Haskell Book: Chapter 2 — Hello, Haskell!!
Expressions — Everything in Haskell is either an expression, or a declaration. All expressions evaluate to a result, and expressions can be composed of other expressions. Expressions are the most basic unit of a Haskell program.
Programs — In functional programming, programs themselves are simply an expression composed of many smaller expressions.
Declarations — Declarations are top-level bindings used to name expressions. Again, everything in Haskell is either an expression or a declaration.
Normal Form — Normal form occurs when an expression can no longer be reduced. Since a reduction occurs when a function is applied to its arguments, normal form occurs when we either run out of functions to apply, or we run out of arguments to apply to a function.
Functions — Functions allow us to abstract the parts of a programming pattern that don’t vary, and pass in the parts that do vary as arguments. In other words, functions allow us to abstract, in the general sense of that word. That’s why functions and abstractions are synonymous. Functions allow us to factor out the pattern that we want so that it can be used with different inputs.
Parameter vs. Argument — Although the terms parameter and argument are often used interchangeably. they are not the same thing. A parameter is used when declaring a function, and it is the name that will be bound to the argument(s) that the function is applied to.
Laziness — Haskell is lazy by default. This means that expressions are not evaluated until their results are needed. Even when an expression is evaluated, Haskell will only evaluate as much of the expression as needed. This allow us to have infinite structures in program, as long as we only use a finite amount of that structure.
Operators — Operators are functions, which are simply used with infix notation. We can convert between infix and prefix notation using backquotes and parenthesis. Partially applied operators are called sections. Note that the expression
(+1) is not the same as
Layout — In Haskell, whitespace is significant. Haskell uses a system called layout that determines how whitespace is interpreted. Usually, wherever we would see semicolons or curly braces, we instead us indentation. (In other words, we use indentation to create code blocks).
Negative Numbers — Negative numbers get special treatment in Haskell. This is because the token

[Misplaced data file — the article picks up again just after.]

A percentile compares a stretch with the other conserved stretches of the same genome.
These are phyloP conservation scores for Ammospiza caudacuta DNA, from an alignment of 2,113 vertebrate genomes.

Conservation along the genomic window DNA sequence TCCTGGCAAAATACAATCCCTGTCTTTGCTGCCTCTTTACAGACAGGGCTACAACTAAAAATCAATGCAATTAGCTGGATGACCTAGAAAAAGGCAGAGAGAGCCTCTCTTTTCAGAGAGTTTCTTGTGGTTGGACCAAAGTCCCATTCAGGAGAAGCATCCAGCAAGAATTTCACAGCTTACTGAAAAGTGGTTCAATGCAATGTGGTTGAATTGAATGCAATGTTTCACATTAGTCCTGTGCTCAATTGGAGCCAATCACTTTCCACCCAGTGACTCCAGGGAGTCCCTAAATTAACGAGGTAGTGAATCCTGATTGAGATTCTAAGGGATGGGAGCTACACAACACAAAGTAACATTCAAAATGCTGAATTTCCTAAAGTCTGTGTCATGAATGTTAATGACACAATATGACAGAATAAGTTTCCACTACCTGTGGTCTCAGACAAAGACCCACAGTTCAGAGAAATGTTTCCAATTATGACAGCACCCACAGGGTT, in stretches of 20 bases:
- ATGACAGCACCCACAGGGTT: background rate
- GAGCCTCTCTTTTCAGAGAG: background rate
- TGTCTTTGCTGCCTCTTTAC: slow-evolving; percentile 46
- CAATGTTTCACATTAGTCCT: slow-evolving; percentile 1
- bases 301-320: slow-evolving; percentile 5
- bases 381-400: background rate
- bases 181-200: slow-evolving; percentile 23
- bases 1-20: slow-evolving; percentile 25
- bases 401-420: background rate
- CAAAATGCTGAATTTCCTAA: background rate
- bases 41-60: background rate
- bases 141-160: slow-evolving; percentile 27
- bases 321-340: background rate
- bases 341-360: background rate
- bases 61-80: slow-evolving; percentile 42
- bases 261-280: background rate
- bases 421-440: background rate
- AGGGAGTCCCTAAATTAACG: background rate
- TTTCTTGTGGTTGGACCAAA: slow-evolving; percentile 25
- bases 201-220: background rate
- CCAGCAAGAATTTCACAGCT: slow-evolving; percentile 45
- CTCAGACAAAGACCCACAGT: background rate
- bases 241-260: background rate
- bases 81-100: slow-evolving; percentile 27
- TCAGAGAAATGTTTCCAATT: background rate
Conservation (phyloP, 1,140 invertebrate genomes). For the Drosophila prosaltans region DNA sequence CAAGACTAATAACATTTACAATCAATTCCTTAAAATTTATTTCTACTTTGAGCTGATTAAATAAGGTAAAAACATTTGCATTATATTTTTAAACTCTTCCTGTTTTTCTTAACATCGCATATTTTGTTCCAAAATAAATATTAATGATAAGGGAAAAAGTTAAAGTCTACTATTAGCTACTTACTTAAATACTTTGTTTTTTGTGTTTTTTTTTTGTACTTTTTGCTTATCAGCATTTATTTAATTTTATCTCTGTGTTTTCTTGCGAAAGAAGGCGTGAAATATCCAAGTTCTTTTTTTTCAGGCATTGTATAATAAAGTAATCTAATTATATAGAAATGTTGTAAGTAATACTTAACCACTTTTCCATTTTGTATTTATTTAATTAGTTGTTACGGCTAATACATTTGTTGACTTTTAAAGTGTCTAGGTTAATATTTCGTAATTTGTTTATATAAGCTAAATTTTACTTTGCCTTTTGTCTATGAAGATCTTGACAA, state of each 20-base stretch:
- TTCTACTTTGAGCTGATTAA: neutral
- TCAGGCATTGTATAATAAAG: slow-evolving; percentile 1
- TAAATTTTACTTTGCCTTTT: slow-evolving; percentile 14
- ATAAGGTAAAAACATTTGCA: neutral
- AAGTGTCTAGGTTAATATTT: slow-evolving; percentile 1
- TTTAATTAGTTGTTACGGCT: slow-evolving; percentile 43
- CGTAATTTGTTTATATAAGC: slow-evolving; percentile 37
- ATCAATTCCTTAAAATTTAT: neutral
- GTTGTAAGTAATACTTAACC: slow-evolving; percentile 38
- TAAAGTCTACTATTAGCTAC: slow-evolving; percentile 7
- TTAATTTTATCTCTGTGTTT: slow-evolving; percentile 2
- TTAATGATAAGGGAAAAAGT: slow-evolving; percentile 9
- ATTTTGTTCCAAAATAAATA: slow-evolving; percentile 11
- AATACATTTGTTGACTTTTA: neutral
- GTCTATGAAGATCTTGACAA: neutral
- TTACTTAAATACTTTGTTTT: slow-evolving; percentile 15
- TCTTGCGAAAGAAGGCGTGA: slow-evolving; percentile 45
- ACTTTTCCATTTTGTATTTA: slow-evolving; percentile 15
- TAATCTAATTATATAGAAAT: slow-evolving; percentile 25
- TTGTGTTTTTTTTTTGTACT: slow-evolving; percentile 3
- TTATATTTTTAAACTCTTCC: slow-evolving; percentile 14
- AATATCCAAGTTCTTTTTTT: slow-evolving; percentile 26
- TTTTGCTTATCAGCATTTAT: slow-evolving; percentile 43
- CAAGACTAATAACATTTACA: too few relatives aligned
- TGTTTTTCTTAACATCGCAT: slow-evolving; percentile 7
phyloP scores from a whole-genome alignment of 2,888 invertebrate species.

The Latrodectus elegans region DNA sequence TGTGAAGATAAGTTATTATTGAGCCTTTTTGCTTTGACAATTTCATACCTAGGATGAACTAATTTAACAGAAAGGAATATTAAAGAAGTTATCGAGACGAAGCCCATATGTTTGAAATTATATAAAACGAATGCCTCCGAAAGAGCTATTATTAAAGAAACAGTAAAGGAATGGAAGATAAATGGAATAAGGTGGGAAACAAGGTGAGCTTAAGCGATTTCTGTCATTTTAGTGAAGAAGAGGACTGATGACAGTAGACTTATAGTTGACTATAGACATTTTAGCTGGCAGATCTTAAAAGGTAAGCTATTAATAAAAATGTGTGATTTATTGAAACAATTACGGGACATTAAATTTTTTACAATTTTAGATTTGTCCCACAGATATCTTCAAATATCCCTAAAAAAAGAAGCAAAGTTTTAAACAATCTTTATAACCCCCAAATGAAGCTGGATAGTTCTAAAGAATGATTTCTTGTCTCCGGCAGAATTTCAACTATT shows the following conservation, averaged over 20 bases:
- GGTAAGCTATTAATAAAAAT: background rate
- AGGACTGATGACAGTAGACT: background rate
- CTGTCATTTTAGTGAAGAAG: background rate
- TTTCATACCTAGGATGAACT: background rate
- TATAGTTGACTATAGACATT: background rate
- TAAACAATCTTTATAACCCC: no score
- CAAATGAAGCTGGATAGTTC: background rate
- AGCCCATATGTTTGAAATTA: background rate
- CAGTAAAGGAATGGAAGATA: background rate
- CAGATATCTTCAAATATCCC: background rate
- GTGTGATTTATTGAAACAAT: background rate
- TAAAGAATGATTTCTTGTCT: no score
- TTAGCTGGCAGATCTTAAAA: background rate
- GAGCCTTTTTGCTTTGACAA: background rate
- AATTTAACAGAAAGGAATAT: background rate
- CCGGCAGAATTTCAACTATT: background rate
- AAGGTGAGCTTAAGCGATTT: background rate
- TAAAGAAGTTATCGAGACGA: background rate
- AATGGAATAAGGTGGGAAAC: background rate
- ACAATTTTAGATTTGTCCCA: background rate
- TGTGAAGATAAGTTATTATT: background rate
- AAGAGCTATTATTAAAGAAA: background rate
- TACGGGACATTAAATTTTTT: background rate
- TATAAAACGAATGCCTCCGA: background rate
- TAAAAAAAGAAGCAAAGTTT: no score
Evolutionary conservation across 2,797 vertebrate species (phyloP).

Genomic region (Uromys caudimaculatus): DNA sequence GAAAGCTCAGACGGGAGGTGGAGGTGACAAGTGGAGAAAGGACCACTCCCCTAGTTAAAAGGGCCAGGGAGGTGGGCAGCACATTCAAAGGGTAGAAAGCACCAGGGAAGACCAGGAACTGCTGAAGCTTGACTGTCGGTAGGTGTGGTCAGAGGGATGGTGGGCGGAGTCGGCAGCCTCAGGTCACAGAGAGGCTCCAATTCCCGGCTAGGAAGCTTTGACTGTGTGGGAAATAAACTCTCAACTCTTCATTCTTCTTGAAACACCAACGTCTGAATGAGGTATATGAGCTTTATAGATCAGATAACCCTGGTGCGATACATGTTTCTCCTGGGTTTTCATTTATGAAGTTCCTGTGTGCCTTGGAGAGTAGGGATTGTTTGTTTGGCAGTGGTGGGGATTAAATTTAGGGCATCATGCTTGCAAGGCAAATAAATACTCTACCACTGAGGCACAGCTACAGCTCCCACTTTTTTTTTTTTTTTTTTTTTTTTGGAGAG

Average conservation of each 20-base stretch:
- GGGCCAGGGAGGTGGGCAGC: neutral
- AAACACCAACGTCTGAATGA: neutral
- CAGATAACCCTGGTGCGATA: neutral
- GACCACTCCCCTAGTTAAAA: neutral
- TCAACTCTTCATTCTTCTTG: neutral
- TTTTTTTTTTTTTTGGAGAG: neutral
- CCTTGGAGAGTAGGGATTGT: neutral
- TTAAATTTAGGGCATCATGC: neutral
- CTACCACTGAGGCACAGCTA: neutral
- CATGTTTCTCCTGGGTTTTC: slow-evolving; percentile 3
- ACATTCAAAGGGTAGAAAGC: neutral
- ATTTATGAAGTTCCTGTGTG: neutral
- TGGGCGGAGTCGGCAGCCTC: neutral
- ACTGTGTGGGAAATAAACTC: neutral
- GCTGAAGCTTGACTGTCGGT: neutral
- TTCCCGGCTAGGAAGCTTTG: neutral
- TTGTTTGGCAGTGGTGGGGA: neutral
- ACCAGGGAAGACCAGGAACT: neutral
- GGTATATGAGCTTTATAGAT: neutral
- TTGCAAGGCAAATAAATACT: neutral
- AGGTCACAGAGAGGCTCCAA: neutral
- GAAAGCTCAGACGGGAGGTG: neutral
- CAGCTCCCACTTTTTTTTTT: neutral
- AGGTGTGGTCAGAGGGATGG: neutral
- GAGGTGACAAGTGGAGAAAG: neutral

— is overloaded. In certain contexts, it is an alias for
negate, while in other contexts, it is an alias for
negate is an infix, unary operator, which takes a number and returns a new number with the sign flipped.
subtract, on the other hand, is an infix operator that takes two numbers and subtracts the second from the first. Sometimes, Haskell will assume one usage over the other, and it can be a source of confusion when starting out.
The $ Operator — The
$ operator is an infix function with the lowest possible precedence of
0. The function simply applies its left-hand operand to its right-hand operand. It is used in idiomatic Haskell code in place of parentheses.
Let vs. Where — let and where are both used to create local bindings, but the way they work are very different. let is an expression. This means that it can be used wherever an expression is valid. where is a declaration that is part of a syntactic structure, and is only valid within that syntactic structure. let bindings are available later in the let block, as well as in the in block. where bindings are available later in the where block, in guards, and in the function body.
Terminology / Concepts
:: — Double colon is read as “has the type”.
Reducible Expression (redex) — an expression that is not yet in normal form — i.e., it can be further simplified.
Fixity — Haskell functions have the concept of associativity and precedence, which together are known as fixity.
Precedence — A number from 0–9, with a higher number meaning greater precedence. 10 is reserved for function application.
Associative — An associative operation means that, no matter how we parenthesize an operation, the result is the same. For example:
(1 + 2) + 3 = 1 + (2 + 3).
Commutative — A commutative operation is one in which, no matter how we order the operation, the result is the same. For example:
1 + 2 + 3 = 3 + 2 + 1. An easy mnemonic is to think of commute.
Integral — Integral means integer. When we are using integral math, that indicates we are operation on, and returning integers. For example,
div 1 3 reduces to
Syntactic Sugar — Syntactic sugar is a more concise, “nicer” way of writing a piece of code. Syntactic sugar does not change the semantics — i.e., the meaning — of a piece of code; it only changes the syntax.
Scope — scope refers to the area of code — usually a code block — within which a given binding applies.
The idea that programs in Haskell are simply an expression which can, in turn, be made up of smaller expressions is very powerful. In the words of Abelson & Sussman, this means that expressions are the method of composition in Haskell.
Another interesting subject in this chapter is the
$ operator. Again, it can be used in place of parentheses, but let’s think about how it works.
The important thing to note about this process is that we had to keep looking a the right-hand operand of the
$ operator because of that operator’s right-associativity.